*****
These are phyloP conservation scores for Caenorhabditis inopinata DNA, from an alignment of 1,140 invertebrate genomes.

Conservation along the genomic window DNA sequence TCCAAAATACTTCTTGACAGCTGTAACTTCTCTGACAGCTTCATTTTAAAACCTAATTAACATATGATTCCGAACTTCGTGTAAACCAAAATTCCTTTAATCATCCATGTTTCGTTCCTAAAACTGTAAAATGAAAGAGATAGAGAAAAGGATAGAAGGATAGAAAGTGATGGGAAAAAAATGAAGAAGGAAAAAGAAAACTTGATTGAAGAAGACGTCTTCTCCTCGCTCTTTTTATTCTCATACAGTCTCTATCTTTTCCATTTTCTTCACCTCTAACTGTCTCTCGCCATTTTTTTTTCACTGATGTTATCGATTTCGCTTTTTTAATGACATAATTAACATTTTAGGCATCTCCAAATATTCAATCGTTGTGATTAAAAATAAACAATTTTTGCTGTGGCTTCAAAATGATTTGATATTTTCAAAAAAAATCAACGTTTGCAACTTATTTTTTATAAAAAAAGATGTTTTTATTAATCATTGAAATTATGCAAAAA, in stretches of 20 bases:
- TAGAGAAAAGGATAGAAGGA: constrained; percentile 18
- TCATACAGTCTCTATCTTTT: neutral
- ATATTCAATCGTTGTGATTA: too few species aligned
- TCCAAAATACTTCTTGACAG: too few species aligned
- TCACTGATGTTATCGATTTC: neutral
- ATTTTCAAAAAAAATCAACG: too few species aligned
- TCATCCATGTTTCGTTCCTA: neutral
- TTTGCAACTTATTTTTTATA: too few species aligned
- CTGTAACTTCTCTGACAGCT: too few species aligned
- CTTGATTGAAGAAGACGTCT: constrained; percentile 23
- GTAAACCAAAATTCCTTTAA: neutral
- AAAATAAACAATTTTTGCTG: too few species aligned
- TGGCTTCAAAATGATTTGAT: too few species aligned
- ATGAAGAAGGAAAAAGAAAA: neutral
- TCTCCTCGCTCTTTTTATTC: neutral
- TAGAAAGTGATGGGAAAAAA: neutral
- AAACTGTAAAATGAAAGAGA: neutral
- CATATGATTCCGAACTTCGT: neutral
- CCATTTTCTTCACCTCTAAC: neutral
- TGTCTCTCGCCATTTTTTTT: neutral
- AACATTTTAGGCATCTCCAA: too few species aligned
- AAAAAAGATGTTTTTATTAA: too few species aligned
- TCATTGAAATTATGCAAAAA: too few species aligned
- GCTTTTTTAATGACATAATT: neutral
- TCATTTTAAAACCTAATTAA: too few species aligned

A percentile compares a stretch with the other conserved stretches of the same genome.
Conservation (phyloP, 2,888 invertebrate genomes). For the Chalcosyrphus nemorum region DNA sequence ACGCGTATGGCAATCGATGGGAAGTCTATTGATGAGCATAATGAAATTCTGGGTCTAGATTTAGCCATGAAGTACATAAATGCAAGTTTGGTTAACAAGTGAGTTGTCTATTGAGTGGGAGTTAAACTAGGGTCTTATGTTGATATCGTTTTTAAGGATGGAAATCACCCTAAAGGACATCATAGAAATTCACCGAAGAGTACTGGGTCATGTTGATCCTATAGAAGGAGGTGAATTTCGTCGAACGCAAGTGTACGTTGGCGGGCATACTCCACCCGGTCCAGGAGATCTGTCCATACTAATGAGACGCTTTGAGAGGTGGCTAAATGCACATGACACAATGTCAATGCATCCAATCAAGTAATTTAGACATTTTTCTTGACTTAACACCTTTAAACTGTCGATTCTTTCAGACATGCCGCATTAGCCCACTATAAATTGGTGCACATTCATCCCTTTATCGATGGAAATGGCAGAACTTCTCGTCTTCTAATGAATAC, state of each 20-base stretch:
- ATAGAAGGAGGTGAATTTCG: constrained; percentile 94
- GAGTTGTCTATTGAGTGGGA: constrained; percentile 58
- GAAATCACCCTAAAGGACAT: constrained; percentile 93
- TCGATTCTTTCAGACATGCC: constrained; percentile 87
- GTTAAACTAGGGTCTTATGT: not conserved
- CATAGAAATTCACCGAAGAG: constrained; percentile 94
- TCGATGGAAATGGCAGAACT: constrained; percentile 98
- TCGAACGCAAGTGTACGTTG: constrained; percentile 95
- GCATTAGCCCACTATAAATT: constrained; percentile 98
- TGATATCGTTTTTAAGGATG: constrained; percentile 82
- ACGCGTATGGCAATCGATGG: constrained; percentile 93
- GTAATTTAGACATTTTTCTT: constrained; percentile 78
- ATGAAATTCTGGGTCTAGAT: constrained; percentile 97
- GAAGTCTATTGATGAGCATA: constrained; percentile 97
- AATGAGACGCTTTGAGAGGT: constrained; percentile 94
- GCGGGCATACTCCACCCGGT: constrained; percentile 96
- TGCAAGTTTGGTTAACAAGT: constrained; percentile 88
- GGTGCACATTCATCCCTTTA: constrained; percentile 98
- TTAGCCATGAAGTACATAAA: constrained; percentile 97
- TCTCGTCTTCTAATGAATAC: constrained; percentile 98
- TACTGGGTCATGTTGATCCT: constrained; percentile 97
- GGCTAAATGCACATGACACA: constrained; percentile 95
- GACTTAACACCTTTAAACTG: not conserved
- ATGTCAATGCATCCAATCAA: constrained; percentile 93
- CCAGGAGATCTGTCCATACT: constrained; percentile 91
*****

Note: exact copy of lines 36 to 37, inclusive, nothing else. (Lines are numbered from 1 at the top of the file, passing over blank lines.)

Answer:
- TCGATGGAAATGGCAGAACT: constrained; percentile 98
- TCGAACGCAAGTGTACGTTG: constrained; percentile 95